“I felt a lot of pressure doing a live surgery with 6,000 people watching,” Wade said. “But that’s the challenge – to try to uphold the standards we would want for own kids. I try to keep those standards in the research and treatment that we do.”


In the years immediately following her sons’ cerebral palsy diagnosis, Carol said she had to learn to stop putting her own expectations on children who were ultimately going to have lives that looked very different from what she experienced.

For instance, when Benjamin was 5, he struggled to use a walker. His mother and physical therapists worked diligently toward the goal of having him walk. He, however, really wanted to talk.

“Benjamin’s guiding star was that he wanted to be able to talk, debate and argue, but in pushing him to walk, I had made him too exhausted to talk,” Carol said. “The day he realized he could roll and stay with his friends and talk their ears off at the same time, it was life changing for him.

“I had to take my ideas of what was perfect and remove them so he could be himself,” she continued. “That’s hard for parents, and I think that’s true whether your child has a disability or not. Frankly, we have to get out of the way and let their own North Star guide them.”

Later, Mason pushed Carol out of her comfort zone as he encouraged her to create a blog about her experience raising sons with cerebral palsy. With a background in journalism and public relations, she was used to sharing stories. Still, she said she was hesitant to share her family’s experiences in such a public forum.

Ultimately, and with her family’s support, she created the online presence to share their triumphs and struggles as a way of helping other parents who were raising children with disabilities. The experience of sharing her story helps her now to advocate for others as the policy director for the Delaware State Council for Persons with Disabilities.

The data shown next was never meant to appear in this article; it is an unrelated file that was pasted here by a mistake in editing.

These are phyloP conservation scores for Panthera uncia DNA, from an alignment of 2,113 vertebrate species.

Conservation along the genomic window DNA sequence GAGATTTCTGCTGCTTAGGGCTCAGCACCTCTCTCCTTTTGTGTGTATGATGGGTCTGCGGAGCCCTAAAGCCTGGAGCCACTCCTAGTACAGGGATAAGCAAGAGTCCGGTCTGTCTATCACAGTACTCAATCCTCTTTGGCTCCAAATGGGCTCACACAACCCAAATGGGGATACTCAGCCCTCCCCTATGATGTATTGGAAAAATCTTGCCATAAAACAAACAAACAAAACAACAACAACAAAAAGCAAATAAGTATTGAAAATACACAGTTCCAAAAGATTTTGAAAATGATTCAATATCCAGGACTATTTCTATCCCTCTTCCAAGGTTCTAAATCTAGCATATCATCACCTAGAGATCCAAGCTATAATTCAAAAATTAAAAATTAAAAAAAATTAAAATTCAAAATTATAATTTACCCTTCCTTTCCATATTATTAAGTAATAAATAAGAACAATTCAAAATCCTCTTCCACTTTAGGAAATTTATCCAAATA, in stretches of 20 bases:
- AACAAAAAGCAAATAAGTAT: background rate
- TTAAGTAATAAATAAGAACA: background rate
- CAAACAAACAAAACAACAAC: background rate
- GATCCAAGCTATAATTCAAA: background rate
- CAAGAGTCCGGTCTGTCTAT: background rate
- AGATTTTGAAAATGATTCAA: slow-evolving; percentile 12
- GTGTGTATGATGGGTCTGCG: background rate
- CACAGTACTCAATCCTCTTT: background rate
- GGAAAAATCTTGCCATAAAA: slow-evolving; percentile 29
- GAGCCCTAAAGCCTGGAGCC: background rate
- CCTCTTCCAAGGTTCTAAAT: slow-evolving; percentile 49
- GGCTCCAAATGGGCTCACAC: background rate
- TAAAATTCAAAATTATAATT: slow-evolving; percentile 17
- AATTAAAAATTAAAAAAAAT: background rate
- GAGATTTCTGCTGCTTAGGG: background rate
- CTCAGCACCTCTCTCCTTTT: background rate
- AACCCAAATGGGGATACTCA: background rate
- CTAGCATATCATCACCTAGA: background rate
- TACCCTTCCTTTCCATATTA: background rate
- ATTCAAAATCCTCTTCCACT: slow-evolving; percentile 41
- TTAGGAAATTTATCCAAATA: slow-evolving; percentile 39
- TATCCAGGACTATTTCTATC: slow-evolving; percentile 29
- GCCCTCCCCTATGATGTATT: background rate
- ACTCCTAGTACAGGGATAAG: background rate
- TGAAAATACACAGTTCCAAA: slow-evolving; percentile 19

A group of people posing for a picture with their dogs.

Despite multiple moves across the country, the Shraders and their children have remained strong Bulldog supporters. Pictured, from left, are Mason, Claire, Carol, Wade, Benjamin and Cate Shrader.


Now adults, Benjamin and Mason have carved their own paths. Benjamin is a magna cum laude graduate of Belhaven University, with a degree in theater and a minor in political science. Now in his mid-20s, he is an advocate for people with disabilities and a public speaker. Mason, who developed an interest in archaeology, just began a doctoral program at Brown University where he is studying disability in the ancient world. They also influenced the path of fellow triplet, Claire, who graduated from occupational therapy school last year and now works with children who have cerebral palsy. The career path for the Shraders’ youngest daughter, 17-year-old Cate, remains to be determined.

Even though they live in Delaware, the Shraders still make regular trips to Starkville to watch Bulldog football and baseball. The life plans that Carol and Wade sketched out in the Chapel of Memories three decades ago may not have held up, but, like the hitters they enjoy watching at Dudy Noble, they have learned how to adapt to a curveball, all while helping others find hope in some of life’s most challenging situations.

“I always try to encourage parents to focus on the hope of their child and family,” Wade said. “We’re all different as human beings, and sometimes that difference is in our disabilities.

We should celebrate those differences and learn from one another,” he continued. “There’s always hope. For any parent going through it, I always encourage them to focus on that rather than some of the struggles.”

By James Carskadon, Photos by Grace Cockrell & Submitted